The U.S. labor market topped expectations in April.
In April, the U.S. economy added 211,000 jobs and the unemployment rate fell to a new post-crisis low of 4.4%. This is the lowest unemployment rate since May 2007.
Wages, which are closely tracked by the Federal Reserve, rose 0.3% month-on-month, as expected. The the annual increase in wages, however, disappointed with wages up just 2.5% over the same month last year. Economists had expected a 2.7% increase in wages over the prior year. Weekly hours worked were steady at 34.4.
The U-6 unemployment rate, also known as the underemployment rate, fell to 8.6% after hitting a post-crisis low of 8.9% in March. Last month, Gary Cohn, President Trump’s chief economic advisor, said the administration is focused on the underemployment rate.
Following the report, U.S. stock futures were little-changed. Treasury yields were also little-changed, with the 10-year sitting near 2.35% and the 2-year near 1.31%.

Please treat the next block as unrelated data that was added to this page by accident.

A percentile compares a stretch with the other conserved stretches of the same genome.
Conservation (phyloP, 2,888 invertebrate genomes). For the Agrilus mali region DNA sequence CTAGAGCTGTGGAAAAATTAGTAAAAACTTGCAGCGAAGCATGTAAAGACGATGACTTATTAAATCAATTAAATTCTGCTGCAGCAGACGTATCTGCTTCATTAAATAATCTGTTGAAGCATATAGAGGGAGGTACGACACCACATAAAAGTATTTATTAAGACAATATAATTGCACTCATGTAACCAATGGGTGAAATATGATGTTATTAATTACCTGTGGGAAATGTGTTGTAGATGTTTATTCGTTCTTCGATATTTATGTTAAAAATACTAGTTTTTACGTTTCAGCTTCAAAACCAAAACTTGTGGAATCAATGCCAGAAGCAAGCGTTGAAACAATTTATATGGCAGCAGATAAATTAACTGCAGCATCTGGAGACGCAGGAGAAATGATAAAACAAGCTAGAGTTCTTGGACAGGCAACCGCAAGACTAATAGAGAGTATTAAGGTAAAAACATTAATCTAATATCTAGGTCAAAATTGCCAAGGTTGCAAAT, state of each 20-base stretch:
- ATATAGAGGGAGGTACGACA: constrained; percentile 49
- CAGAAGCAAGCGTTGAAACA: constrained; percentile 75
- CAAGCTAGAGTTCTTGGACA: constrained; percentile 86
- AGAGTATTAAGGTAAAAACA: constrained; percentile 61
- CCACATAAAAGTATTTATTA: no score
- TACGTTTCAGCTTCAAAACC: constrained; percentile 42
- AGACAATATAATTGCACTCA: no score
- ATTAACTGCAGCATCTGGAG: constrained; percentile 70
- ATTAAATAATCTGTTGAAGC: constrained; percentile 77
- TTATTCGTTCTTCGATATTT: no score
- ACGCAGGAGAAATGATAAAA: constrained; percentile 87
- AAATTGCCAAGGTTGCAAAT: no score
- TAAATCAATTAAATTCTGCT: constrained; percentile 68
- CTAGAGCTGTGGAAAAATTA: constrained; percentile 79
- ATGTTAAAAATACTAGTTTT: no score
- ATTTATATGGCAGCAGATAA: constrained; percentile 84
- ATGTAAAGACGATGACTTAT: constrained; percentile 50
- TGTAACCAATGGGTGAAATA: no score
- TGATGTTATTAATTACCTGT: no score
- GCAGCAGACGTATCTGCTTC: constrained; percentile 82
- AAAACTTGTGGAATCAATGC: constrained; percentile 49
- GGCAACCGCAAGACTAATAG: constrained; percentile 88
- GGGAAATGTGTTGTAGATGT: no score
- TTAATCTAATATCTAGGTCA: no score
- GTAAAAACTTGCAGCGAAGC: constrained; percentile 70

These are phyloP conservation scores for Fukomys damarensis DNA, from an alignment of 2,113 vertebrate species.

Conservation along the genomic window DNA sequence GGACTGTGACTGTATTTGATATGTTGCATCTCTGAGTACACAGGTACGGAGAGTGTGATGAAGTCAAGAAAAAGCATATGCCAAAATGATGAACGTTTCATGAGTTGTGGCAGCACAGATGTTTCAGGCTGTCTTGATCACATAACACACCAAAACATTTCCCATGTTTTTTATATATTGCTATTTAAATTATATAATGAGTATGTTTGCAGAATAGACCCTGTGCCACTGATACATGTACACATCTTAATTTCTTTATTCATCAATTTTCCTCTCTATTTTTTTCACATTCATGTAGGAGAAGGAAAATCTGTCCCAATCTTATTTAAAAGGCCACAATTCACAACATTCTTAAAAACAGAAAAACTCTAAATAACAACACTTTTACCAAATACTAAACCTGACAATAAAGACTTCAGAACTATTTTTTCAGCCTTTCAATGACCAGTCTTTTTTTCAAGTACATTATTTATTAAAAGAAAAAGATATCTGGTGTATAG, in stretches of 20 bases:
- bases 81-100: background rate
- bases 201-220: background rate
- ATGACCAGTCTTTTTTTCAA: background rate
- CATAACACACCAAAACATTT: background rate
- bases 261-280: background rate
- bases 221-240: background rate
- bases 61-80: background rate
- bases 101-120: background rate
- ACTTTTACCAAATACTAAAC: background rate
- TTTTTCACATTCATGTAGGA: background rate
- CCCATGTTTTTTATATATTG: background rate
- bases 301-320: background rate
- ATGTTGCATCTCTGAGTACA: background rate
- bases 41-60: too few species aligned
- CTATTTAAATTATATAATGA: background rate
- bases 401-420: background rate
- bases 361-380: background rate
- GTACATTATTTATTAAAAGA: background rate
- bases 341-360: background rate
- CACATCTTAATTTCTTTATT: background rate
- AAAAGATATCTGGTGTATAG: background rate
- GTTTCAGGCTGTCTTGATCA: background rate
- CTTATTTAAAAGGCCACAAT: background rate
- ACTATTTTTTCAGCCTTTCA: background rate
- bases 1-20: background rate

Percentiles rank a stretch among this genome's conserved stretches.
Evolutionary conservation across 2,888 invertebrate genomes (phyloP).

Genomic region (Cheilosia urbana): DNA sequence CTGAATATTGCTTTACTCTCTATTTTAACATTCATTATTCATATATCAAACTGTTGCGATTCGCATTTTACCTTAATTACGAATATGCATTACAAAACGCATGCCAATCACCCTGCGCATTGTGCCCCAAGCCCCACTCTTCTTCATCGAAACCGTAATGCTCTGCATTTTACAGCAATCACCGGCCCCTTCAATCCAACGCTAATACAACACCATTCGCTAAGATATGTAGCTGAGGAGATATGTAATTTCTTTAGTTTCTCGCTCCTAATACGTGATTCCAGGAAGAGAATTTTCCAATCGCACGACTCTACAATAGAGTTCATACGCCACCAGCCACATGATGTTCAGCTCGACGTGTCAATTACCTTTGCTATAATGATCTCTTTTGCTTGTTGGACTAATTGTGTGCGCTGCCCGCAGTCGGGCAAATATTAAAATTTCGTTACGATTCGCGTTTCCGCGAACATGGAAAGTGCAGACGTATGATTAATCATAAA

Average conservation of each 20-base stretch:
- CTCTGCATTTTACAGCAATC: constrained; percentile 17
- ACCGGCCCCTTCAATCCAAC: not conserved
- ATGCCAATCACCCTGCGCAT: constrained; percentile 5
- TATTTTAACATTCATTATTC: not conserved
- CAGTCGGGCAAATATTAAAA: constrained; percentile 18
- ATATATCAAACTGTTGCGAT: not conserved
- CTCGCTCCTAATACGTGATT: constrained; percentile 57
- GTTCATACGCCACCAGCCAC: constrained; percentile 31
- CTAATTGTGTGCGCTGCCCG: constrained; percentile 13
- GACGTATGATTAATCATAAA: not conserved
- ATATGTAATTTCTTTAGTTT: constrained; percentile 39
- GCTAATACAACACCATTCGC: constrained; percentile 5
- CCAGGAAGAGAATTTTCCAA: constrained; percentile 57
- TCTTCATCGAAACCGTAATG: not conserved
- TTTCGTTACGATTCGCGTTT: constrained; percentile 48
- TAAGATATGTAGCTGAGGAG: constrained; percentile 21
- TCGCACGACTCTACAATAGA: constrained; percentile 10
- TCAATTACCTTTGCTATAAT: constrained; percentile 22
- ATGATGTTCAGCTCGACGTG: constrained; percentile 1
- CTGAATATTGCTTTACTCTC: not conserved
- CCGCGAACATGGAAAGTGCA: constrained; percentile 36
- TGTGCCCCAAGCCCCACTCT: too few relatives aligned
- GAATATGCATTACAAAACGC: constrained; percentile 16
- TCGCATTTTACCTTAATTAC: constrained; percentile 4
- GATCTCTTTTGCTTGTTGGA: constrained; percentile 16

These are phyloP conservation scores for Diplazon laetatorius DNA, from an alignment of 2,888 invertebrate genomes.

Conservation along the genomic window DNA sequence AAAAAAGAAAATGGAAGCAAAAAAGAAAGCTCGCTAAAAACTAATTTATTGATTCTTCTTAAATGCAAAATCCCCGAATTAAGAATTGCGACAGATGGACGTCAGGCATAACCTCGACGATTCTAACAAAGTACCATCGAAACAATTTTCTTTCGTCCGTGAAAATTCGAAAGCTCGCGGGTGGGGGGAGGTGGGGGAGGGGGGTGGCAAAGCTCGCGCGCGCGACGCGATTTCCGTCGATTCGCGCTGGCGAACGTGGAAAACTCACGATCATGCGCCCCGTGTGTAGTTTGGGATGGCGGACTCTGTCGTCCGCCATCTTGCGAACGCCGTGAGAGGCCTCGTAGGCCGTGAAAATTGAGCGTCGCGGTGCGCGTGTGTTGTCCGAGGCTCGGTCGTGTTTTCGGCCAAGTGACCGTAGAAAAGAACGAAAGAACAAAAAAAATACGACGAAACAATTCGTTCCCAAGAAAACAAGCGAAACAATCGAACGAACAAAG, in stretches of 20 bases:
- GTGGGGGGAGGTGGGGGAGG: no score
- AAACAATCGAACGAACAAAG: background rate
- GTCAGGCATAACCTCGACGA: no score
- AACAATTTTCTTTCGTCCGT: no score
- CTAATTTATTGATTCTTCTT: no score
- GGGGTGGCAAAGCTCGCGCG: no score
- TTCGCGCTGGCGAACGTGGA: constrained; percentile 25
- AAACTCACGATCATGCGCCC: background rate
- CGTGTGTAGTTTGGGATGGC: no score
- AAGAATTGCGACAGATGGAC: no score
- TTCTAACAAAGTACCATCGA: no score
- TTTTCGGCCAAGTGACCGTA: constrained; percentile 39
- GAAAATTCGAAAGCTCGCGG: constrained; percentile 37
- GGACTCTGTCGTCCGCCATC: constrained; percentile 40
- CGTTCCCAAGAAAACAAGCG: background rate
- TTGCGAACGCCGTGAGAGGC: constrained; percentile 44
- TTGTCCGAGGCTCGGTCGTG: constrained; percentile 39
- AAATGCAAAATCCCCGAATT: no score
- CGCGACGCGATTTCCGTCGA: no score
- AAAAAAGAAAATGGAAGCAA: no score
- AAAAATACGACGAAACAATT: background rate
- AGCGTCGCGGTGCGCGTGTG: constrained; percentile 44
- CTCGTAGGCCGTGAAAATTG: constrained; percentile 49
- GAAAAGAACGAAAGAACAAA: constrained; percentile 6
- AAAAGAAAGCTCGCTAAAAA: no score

Friday’s report also showed that manufacturing payrolls grew by 6,000 in April, though the labor force participation rate — which had been stabilizing in recent months — fell to 62.9%. March’s report, which initially showed the economy added 98,000 jobs during the month, was revised down to show just 79,000 jobs were added. Over the past 3 months, job gains have averaged 174,000.
Also notable is that retail sector jobs, which had plunged in recent months, were up by a little more than 6,000 in April. The biggest additions were from leisure and hospitality jobs, which rose by 55,000, and education and health services jobs, up 41000 in April.
“The U.S. job market is in solid shape, with underlying job growth of around 175,000 per month,” said PNC chief economist Gus Faucher.
“This is about double underlying labor force growth, and thus labor market slack continues to diminish, pushing up wages… With continued solid job growth, the U.S. economic expansion will continue throughout 2017.”
Capping a busy week for markets and political news, the report was expected to show a rebound in hiring last month after March’s report disappointed.
Via Bloomberg, here’s what Wall Street was looking for on Friday:
Nonfarm payrolls: +190,000
Unemployment rate: 4.6%
Average hourly earnings, month-on-month: +0.3%
Average hourly earnings, year-on-year: +2.7%
Average weekly hours worked: 34.4
Myles Udland is a writer at Yahoo Finance. Follow him on Twitter @MylesUdland